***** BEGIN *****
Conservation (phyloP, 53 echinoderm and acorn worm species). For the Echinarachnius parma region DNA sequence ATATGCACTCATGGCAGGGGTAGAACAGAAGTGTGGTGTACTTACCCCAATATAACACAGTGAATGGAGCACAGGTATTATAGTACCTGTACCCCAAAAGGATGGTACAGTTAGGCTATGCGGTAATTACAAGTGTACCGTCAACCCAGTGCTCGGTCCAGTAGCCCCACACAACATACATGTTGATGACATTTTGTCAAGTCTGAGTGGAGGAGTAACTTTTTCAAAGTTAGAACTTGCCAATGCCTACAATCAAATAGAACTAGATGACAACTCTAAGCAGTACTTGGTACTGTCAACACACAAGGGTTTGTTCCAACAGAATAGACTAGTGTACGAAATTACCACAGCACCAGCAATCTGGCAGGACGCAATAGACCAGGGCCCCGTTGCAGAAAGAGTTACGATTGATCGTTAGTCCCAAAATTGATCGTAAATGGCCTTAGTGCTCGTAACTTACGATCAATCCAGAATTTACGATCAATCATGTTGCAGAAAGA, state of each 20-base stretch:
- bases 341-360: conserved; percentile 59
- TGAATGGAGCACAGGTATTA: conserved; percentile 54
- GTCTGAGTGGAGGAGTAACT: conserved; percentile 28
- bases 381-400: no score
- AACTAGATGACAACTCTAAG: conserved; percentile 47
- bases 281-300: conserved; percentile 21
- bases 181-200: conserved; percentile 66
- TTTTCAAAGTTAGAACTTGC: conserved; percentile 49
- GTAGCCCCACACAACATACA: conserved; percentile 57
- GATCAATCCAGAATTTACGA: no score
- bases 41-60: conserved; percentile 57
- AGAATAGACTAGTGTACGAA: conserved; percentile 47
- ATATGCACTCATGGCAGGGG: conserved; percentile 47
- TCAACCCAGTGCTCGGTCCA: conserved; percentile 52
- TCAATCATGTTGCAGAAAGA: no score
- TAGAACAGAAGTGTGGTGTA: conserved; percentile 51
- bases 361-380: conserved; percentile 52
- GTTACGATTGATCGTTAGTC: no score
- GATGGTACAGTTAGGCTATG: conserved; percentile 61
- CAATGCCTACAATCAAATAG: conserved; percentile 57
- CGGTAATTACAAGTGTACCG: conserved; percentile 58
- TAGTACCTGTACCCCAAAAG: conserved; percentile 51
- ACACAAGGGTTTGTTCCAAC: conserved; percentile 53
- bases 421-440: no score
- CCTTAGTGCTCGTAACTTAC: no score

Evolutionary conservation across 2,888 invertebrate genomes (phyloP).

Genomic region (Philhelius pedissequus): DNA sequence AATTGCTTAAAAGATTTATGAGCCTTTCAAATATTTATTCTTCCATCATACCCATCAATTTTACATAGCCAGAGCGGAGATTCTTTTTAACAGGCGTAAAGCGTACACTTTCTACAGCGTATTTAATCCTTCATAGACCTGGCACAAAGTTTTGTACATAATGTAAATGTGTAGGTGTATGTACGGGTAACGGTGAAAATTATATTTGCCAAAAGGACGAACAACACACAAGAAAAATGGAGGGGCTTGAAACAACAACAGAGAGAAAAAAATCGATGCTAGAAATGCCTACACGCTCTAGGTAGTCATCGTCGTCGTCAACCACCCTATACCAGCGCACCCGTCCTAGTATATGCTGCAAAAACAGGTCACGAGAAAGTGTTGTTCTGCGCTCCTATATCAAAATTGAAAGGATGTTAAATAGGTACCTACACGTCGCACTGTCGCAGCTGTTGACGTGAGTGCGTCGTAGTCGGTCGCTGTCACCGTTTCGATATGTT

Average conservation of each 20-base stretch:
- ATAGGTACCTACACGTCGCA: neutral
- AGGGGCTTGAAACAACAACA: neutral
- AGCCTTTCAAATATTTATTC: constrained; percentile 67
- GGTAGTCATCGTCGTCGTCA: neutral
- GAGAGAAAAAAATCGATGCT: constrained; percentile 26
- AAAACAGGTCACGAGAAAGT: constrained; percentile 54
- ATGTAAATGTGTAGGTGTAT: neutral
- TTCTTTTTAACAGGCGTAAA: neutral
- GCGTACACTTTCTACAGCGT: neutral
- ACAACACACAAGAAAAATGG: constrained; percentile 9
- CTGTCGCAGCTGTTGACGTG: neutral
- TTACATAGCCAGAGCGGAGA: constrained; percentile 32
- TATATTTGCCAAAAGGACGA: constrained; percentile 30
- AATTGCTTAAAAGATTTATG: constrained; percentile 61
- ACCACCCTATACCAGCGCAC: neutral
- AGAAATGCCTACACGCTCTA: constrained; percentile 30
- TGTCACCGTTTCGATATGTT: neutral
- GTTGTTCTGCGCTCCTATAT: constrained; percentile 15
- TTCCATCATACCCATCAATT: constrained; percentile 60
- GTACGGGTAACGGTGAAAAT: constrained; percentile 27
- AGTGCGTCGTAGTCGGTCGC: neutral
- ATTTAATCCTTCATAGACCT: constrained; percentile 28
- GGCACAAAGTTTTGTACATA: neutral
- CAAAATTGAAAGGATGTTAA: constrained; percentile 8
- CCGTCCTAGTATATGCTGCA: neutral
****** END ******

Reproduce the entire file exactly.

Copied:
Conservation (phyloP, 53 echinoderm and acorn worm species). For the Echinarachnius parma region DNA sequence ATATGCACTCATGGCAGGGGTAGAACAGAAGTGTGGTGTACTTACCCCAATATAACACAGTGAATGGAGCACAGGTATTATAGTACCTGTACCCCAAAAGGATGGTACAGTTAGGCTATGCGGTAATTACAAGTGTACCGTCAACCCAGTGCTCGGTCCAGTAGCCCCACACAACATACATGTTGATGACATTTTGTCAAGTCTGAGTGGAGGAGTAACTTTTTCAAAGTTAGAACTTGCCAATGCCTACAATCAAATAGAACTAGATGACAACTCTAAGCAGTACTTGGTACTGTCAACACACAAGGGTTTGTTCCAACAGAATAGACTAGTGTACGAAATTACCACAGCACCAGCAATCTGGCAGGACGCAATAGACCAGGGCCCCGTTGCAGAAAGAGTTACGATTGATCGTTAGTCCCAAAATTGATCGTAAATGGCCTTAGTGCTCGTAACTTACGATCAATCCAGAATTTACGATCAATCATGTTGCAGAAAGA, state of each 20-base stretch:
- bases 341-360: conserved; percentile 59
- TGAATGGAGCACAGGTATTA: conserved; percentile 54
- GTCTGAGTGGAGGAGTAACT: conserved; percentile 28
- bases 381-400: no score
- AACTAGATGACAACTCTAAG: conserved; percentile 47
- bases 281-300: conserved; percentile 21
- bases 181-200: conserved; percentile 66
- TTTTCAAAGTTAGAACTTGC: conserved; percentile 49
- GTAGCCCCACACAACATACA: conserved; percentile 57
- GATCAATCCAGAATTTACGA: no score
- bases 41-60: conserved; percentile 57
- AGAATAGACTAGTGTACGAA: conserved; percentile 47
- ATATGCACTCATGGCAGGGG: conserved; percentile 47
- TCAACCCAGTGCTCGGTCCA: conserved; percentile 52
- TCAATCATGTTGCAGAAAGA: no score
- TAGAACAGAAGTGTGGTGTA: conserved; percentile 51
- bases 361-380: conserved; percentile 52
- GTTACGATTGATCGTTAGTC: no score
- GATGGTACAGTTAGGCTATG: conserved; percentile 61
- CAATGCCTACAATCAAATAG: conserved; percentile 57
- CGGTAATTACAAGTGTACCG: conserved; percentile 58
- TAGTACCTGTACCCCAAAAG: conserved; percentile 51
- ACACAAGGGTTTGTTCCAAC: conserved; percentile 53
- bases 421-440: no score
- CCTTAGTGCTCGTAACTTAC: no score

Evolutionary conservation across 2,888 invertebrate genomes (phyloP).

Genomic region (Philhelius pedissequus): DNA sequence AATTGCTTAAAAGATTTATGAGCCTTTCAAATATTTATTCTTCCATCATACCCATCAATTTTACATAGCCAGAGCGGAGATTCTTTTTAACAGGCGTAAAGCGTACACTTTCTACAGCGTATTTAATCCTTCATAGACCTGGCACAAAGTTTTGTACATAATGTAAATGTGTAGGTGTATGTACGGGTAACGGTGAAAATTATATTTGCCAAAAGGACGAACAACACACAAGAAAAATGGAGGGGCTTGAAACAACAACAGAGAGAAAAAAATCGATGCTAGAAATGCCTACACGCTCTAGGTAGTCATCGTCGTCGTCAACCACCCTATACCAGCGCACCCGTCCTAGTATATGCTGCAAAAACAGGTCACGAGAAAGTGTTGTTCTGCGCTCCTATATCAAAATTGAAAGGATGTTAAATAGGTACCTACACGTCGCACTGTCGCAGCTGTTGACGTGAGTGCGTCGTAGTCGGTCGCTGTCACCGTTTCGATATGTT

Average conservation of each 20-base stretch:
- ATAGGTACCTACACGTCGCA: neutral
- AGGGGCTTGAAACAACAACA: neutral
- AGCCTTTCAAATATTTATTC: constrained; percentile 67
- GGTAGTCATCGTCGTCGTCA: neutral
- GAGAGAAAAAAATCGATGCT: constrained; percentile 26
- AAAACAGGTCACGAGAAAGT: constrained; percentile 54
- ATGTAAATGTGTAGGTGTAT: neutral
- TTCTTTTTAACAGGCGTAAA: neutral
- GCGTACACTTTCTACAGCGT: neutral
- ACAACACACAAGAAAAATGG: constrained; percentile 9
- CTGTCGCAGCTGTTGACGTG: neutral
- TTACATAGCCAGAGCGGAGA: constrained; percentile 32
- TATATTTGCCAAAAGGACGA: constrained; percentile 30
- AATTGCTTAAAAGATTTATG: constrained; percentile 61
- ACCACCCTATACCAGCGCAC: neutral
- AGAAATGCCTACACGCTCTA: constrained; percentile 30
- TGTCACCGTTTCGATATGTT: neutral
- GTTGTTCTGCGCTCCTATAT: constrained; percentile 15
- TTCCATCATACCCATCAATT: constrained; percentile 60
- GTACGGGTAACGGTGAAAAT: constrained; percentile 27
- AGTGCGTCGTAGTCGGTCGC: neutral
- ATTTAATCCTTCATAGACCT: constrained; percentile 28
- GGCACAAAGTTTTGTACATA: neutral
- CAAAATTGAAAGGATGTTAA: constrained; percentile 8
- CCGTCCTAGTATATGCTGCA: neutral